Oyo PSN, Don, Others Task UI Pharmacy Students on Paradigm Shift


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A cross-section of UI PANS Press Crew with the Pharmanews Representative, Mr Adebayo Oladejo at the symposium

As part of the strategic moves towards achieving excellence in pharmaceutical practice, stakeholders including the Chairman of the Pharmaceutical Society of Nigeria (PSN), Oyo State, Pharm. (Col) Victor Ajanaku (Rtd), Dr Akinniyi Aje, lecturer, department of Clinical Pharmacy and Pharmacy Administration, University of Ibadan, and Dr Kayode Ogunsesan, deputy director, Pharmaceutical Services, University College Hospital, Ibadan, have tasked pharmacy students on paradigm shift in their decisions to reflect present realities.

In his address at a symposium and magazine launch, held at the Faculty of Pharmacy Auditorium, University of Ibadan recently, the PSN boss in Oyo State, urged the students not to limit themselves to what they know in the classroom, but to prepare for the realities of the world, adding that they should endeavour to change the narratives.

He urged them not to let the labour of past heroes in Pharmacy be in vain, adding that Pharmacy, being a respected profession across the world, should not loose the confidence people have in the practice.

“I want you to brace up for the world after school. I want you to go out there and make us proud as you begin to change the narratives and embrace the paradigm shift. We should endeavour to involve ourselves in everything so that we won’t remain at the back. We must begin to give you the right mentorship so that you begin to reason along the new realities,” he said.

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It is nothing to be scared of, he assured. “Thank God we have trailblazers like Prof. ’Fola Tayo, who are now experts in that aspect. For instance, how many of you are aware that nurses and pharmacists have been included in the prescription-based medicine policy of the United Kingdom, away from the conventional doctors-only policy of old?” he questioned.

Speaking in the same vein, Dr Aje, who spoke on the topic “Exploring the future of Pharmacy”, noted that the future is here, depending on how far one can see, adding that the future of pharmacy is right here before everyone and it would come like a tsunami when everyone least expects it.
Speaking further, the University don noted that the best way to explore the future is to start living in it from today, adding that everyone should start picturing it and start preparing for it from today.

A cross-section UI PANS executives and planning committee members at the symposium.

“Begin to pay more attention to what you want and you will realise that most of the things you think are difficult are not in reality, so, put your energy into something positive. As pharmacists, the level of training you have been exposed to is very robust, so you can function anywhere, just like we have so many who are doing well in banking, telecommunication and others. The likes of Vanguard and Victory Drugs are doing well today because they charted a unique course,” he said.

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In his lecture titled “Doctor of Pharmacy (Pharm D) Practice in Nigeria; compare and contrast”, Dr Ogunsesan noted that the Pharmacy profession has experienced tremendous changes over the years, adding that in recent years, there have been rapid changes in the practice of the profession of pharmacy as one of such changes is PharmD.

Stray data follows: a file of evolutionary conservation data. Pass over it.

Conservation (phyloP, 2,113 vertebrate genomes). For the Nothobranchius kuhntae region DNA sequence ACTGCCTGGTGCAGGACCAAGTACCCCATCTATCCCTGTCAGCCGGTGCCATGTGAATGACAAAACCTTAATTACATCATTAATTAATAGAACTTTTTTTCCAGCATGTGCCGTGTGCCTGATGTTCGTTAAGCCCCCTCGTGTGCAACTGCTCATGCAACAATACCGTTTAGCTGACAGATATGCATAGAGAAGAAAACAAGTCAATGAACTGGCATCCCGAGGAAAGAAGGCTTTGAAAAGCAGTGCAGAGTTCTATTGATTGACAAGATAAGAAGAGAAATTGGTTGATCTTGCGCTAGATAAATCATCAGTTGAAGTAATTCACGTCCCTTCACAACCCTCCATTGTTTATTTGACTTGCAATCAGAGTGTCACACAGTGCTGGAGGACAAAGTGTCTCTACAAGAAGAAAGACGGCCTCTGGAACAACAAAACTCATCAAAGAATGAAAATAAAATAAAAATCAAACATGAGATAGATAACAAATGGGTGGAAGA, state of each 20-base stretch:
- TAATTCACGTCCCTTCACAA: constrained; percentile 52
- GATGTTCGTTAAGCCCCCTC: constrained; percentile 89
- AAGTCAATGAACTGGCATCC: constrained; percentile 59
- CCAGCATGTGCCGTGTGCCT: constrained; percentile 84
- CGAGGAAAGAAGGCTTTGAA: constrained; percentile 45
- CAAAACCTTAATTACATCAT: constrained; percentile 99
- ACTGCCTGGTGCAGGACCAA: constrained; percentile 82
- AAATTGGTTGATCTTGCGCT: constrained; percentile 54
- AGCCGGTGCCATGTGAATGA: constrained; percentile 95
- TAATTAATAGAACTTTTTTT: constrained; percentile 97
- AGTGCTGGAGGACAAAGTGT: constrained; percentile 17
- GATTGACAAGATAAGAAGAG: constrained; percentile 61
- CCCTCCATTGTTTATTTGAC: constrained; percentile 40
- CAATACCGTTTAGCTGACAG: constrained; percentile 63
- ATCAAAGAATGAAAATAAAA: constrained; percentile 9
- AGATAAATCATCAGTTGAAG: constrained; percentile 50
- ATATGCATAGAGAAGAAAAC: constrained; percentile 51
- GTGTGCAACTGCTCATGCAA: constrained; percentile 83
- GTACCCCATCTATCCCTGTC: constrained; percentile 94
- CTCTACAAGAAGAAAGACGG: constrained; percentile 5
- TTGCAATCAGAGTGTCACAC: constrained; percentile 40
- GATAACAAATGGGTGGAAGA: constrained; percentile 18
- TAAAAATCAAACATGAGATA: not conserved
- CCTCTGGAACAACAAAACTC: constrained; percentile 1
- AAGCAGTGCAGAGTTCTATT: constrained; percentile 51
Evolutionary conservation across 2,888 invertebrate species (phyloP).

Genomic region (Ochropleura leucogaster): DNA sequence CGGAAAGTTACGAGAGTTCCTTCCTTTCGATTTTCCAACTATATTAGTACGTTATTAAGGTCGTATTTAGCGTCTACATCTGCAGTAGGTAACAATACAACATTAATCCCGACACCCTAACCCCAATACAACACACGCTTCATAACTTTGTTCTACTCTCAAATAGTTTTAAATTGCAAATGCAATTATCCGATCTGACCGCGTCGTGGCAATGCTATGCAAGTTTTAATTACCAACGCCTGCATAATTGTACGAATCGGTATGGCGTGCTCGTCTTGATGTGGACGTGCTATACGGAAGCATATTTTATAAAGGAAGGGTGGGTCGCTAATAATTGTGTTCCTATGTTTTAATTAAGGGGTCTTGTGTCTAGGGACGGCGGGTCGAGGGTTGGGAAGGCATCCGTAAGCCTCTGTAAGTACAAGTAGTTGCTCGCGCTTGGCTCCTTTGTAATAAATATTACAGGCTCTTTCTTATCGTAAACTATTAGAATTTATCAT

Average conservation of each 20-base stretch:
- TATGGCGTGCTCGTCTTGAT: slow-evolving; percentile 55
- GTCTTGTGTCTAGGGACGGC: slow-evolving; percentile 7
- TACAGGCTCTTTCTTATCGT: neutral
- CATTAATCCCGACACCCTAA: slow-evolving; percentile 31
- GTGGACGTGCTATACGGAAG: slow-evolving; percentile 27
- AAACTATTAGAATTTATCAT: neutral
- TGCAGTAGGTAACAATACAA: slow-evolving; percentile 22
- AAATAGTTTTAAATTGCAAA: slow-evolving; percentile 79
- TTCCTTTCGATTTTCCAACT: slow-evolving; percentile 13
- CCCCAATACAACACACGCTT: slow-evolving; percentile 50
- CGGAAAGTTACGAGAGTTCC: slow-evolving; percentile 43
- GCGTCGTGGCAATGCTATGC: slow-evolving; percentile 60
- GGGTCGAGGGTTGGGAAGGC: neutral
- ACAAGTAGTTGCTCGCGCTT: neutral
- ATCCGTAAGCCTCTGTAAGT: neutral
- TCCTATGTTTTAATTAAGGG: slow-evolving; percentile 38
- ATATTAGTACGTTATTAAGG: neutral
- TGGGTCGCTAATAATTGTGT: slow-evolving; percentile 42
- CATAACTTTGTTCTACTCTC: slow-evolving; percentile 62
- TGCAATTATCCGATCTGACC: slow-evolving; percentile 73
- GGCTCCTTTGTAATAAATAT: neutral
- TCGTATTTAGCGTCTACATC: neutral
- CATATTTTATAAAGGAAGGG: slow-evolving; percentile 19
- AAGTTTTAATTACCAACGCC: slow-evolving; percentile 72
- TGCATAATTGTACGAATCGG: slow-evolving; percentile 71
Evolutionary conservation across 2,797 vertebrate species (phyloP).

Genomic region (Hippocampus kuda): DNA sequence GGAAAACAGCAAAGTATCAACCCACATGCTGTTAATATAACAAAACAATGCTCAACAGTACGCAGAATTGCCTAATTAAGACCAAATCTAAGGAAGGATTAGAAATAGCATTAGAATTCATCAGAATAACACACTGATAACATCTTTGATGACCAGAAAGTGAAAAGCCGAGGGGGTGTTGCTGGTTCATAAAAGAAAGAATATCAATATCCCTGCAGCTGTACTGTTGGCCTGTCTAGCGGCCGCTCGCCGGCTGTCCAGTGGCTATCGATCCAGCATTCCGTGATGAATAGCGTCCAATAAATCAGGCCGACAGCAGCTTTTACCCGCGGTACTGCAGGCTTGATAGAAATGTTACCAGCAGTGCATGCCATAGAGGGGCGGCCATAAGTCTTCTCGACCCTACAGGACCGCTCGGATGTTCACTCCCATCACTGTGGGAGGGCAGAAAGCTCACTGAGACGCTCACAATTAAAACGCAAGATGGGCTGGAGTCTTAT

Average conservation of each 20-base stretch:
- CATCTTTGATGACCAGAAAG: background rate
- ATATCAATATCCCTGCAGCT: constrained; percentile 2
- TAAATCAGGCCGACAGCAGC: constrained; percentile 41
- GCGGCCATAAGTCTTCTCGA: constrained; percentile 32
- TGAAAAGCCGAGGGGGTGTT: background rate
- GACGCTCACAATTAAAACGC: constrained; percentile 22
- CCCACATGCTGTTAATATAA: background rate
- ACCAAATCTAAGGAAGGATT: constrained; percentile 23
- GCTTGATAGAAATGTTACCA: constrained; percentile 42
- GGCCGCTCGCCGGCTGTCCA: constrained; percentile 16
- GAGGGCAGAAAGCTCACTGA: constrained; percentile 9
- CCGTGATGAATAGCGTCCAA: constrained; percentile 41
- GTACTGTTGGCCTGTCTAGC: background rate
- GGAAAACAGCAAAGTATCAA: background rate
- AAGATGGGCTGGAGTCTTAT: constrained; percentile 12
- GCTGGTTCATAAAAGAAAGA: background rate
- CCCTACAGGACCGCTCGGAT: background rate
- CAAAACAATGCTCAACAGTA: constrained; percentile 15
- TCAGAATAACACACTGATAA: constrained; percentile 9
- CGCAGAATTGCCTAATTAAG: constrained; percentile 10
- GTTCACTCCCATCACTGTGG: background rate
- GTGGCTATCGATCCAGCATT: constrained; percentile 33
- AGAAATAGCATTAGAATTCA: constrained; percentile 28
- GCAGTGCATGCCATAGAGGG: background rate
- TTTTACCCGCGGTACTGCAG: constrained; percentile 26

He noted further that PharmD is all about being able to apply all the knowledge acquired from all the pharmaceutical sciences clinically, saying the field of pharmacy and the role of pharmacists have expanded thus the need for a degree that captures the changing roles of pharmacists.

In comparing the realities of the PharmD practice in Nigeria and abroad, he said the realities of PharmD practice can vary significantly between Nigeria and countries like the USA, and Canada.

“In the US for example, pharmacists often have more advanced clinical roles, including direct patient care, medication therapy management, and collaborative practice agreements with healthcare providers. They may work in hospitals, clinics, retail pharmacies, or specialized areas like ambulatory care or academia.

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“In Nigeria, PharmD practice may be more focused on dispensing medications and providing basic pharmaceutical care due to differences in healthcare infrastructure and regulations. Pharmacists in Nigeria may also face challenges related to limited resources, access to medications, and healthcare disparities.

Speaking on the prospects coming up within the Pharmacy profession with the start of the PharmD system, he said PharmD system has brought about expanded clinical roles, opportunities for specialization, and greater involvement in patient care, adding that pharmacists are increasingly recognised as essential members of healthcare teams, with roles in medication therapy management, patient education and preventive care.

The high point of the event was the presentation of awards by Ibrahim Akinpelu, president of PANS, UI, to all the speakers, as well as Sir Ifeanyi Atueyi, who was awarded for his fatherly role and constant support for the organised PANS activities.

A cross-section UI PANS executives and planning committee members at the symposium.

A cross-section of UI PANS Press Crew with the Pharmanews Representative, Mr Adebayo Oladejo at the symposium.


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